The third-party doctrine maintains that individuals lose Fourth Amendment protection for information knowingly revealed to third parties. Applying this rule, courts have held that individuals lack Fourth Amendment protection for, among other things, numbers dialed on a phone (1) and trash left in a sealed bag on their curb. (2) Many scholars criticize this doctrine, describing it as "contrary to the purposes underlying the Fourth Amendment" (3) and "one of the most serious threats to privacy in the digital age." (4) In January of 2012, Justice Sotomayor wrote, "it may be necessary to reconsider the premise that an individual has no reasonable expectation of privacy in information voluntarily disclosed to third parties. This approach is ill suited to the digital age...." (5)
The Supreme Court's recent opinion in United States v. Jones (6) provides fresh grounds for reconsideration of the third-party doctrine as applied to papers and their digital equivalents. In Jones, the Court clarified the scope of the inquiry demanded by the Fourth Amendment. The majority repudiated the notion that Fourth Amendment protections "rise or fall" under the reasonable expectation of privacy formulation first articulated in the 1967 case of Katz v. United States. (7) Instead, the Court held that the Katz line of reasonable expectation cases supplemented, rather than supplanted, the exclusively property-based approach of early Fourth Amendment cases. (8) The Jones majority thus found that a search involving trespass would be unlawful, even if an individual had no reasonable expectation of privacy in the information. In reaching this holding, the Jones Court reaffirmed its duty to "'assur[e] preservation of that degree of privacy against government that existed when the Fourth Amendment was adopted." (9) The Court emphasized that a Fourth Amendment analysis is incomplete without examination of early search and seizure precedent. (10)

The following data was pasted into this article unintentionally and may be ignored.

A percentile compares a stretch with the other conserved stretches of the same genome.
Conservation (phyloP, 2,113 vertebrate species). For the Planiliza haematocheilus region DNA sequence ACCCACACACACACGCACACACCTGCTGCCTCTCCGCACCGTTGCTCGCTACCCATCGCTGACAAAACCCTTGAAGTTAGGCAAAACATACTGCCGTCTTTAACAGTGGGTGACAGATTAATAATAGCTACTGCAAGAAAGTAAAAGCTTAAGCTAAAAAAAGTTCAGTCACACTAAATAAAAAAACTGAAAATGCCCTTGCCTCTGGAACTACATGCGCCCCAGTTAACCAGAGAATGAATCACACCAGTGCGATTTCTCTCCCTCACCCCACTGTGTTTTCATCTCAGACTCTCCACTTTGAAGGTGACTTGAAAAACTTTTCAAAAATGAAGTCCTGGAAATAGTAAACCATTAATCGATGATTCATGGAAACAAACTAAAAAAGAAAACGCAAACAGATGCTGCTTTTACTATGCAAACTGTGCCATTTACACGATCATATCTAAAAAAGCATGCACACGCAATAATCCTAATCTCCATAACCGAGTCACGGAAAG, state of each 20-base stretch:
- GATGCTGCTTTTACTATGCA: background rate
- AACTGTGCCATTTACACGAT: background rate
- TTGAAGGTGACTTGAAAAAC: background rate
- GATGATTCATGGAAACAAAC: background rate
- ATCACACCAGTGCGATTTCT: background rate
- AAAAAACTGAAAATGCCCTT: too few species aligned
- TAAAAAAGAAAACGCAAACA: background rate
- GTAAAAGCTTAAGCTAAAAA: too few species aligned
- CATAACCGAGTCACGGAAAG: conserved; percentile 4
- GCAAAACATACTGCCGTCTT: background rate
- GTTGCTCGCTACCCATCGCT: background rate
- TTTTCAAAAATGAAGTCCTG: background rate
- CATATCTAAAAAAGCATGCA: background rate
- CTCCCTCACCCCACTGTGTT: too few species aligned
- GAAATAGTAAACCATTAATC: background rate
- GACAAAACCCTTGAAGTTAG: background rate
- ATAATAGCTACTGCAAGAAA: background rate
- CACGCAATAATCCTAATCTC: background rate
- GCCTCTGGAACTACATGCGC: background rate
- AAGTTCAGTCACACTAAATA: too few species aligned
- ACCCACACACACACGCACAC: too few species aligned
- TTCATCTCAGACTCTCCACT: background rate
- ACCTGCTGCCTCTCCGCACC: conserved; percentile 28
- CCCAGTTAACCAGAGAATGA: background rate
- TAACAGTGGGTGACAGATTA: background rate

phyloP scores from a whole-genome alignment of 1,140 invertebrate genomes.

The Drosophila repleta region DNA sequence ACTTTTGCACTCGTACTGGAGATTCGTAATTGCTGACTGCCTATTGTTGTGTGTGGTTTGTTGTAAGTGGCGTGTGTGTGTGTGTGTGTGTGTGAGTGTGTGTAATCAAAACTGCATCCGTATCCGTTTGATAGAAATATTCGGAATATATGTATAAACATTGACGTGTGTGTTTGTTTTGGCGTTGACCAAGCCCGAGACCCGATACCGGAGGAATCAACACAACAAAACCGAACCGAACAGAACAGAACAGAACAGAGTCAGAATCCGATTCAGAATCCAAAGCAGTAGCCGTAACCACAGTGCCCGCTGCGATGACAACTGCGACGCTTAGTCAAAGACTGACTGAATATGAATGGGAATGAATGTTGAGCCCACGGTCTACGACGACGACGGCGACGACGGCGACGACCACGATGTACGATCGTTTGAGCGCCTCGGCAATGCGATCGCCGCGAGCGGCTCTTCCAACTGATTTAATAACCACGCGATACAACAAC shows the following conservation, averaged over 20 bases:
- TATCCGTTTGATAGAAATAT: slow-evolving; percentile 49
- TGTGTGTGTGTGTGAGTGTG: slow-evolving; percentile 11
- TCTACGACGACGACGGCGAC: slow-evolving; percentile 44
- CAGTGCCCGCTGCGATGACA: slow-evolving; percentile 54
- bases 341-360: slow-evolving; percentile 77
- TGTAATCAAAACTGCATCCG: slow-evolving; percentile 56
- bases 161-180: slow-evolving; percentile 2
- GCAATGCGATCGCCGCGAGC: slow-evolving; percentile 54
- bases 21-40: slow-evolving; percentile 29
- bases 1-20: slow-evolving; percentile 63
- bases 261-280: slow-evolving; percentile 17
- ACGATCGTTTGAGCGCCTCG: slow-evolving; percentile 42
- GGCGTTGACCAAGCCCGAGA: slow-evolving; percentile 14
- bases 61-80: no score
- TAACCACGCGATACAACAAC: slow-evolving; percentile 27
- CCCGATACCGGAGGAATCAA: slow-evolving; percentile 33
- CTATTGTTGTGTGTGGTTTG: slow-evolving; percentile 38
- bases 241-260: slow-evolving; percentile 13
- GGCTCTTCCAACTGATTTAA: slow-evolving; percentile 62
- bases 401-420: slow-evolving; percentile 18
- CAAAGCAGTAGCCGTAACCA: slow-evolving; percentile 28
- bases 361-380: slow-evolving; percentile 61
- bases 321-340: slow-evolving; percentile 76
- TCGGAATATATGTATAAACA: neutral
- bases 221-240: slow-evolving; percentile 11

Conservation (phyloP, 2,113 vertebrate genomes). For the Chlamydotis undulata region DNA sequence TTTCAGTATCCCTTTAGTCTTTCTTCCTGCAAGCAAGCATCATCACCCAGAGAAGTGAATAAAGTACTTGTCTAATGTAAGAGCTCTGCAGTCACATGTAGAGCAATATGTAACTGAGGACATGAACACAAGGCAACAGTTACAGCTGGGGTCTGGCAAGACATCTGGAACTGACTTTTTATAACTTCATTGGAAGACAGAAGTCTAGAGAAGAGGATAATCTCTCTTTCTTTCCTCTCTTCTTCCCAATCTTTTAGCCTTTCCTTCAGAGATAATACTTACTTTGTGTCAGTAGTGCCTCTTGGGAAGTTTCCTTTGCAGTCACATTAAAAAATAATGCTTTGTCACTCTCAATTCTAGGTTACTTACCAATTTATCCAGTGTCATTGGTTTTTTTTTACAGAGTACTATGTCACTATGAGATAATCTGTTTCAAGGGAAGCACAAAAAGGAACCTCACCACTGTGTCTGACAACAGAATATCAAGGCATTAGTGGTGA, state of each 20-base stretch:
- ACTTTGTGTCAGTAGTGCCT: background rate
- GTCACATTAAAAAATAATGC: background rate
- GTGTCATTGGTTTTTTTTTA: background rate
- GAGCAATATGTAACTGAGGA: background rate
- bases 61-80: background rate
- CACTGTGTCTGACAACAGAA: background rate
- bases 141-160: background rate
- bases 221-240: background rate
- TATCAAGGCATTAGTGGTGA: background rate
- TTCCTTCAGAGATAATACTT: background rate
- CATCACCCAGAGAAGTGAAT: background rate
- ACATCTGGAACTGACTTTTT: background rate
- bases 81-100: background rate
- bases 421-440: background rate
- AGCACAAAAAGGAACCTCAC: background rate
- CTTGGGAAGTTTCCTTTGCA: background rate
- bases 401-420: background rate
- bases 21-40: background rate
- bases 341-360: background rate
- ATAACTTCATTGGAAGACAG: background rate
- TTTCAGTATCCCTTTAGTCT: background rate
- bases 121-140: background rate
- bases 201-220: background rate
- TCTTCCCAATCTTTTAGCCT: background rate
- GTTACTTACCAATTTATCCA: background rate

Jones's emphasis on preserving the historic scope of Fourth Amendment protection stands in tension with the Court's practice of applying the third-party doctrine to papers and their digital equivalents. This Note explores the roots of this practice and highlights how this application represents a break from early Fourth Amendment precedent. This Note then presents a line of cases that suggests individuals do not necessarily surrender Fourth Amendment protection when they convey papers to third parties. This Note concludes with the argument that, pursuant to Jones, the Court must honor early Fourth Amendment precedents and provide protection for conveyed papers and their digital equivalents.
I. CONFLICTING PRINCIPLES: THE PROPERTY-BASED AND EXPECTATIONS-BASED LINES OF FOURTH AMENDMENT JURISPRUDENCE
The Fourth Amendment of the United States Constitution reads, "The right of the people to be secure in their persons, houses, papers, and effects, against unreasonable searches and seizures, shall not be violated...." (11) The Drafters included this amendment in the Bill of Rights in response to British general warrants and the colonial writs of assistance that empowered revenue officers to search at will for smuggled goods. (12) In February 1761, James Otis, the Attorney General in the colony of Massachusetts, (13) described writs of assistance as "the worst instrument[s] of arbitrary power, the most destructive of English liberty and the fundamental principles of law, that ever was found in an English law-book" because the writs placed "the liberty of every man in the hands of every petty officer." (14) The Fourth Amendment of the United States Constitution mirrors the language of the Massachusetts Declaration of Rights of 1765 and the same state's Constitution of 1780. (15)
Following the enactment of the Bill of Rights, courts developed two divergent lines of Fourth Amendment jurisprudence. (16) The first--reflecting a property-based conception of Fourth Amendment rights--dominated the Court's understanding until the latter half of the twentieth century. …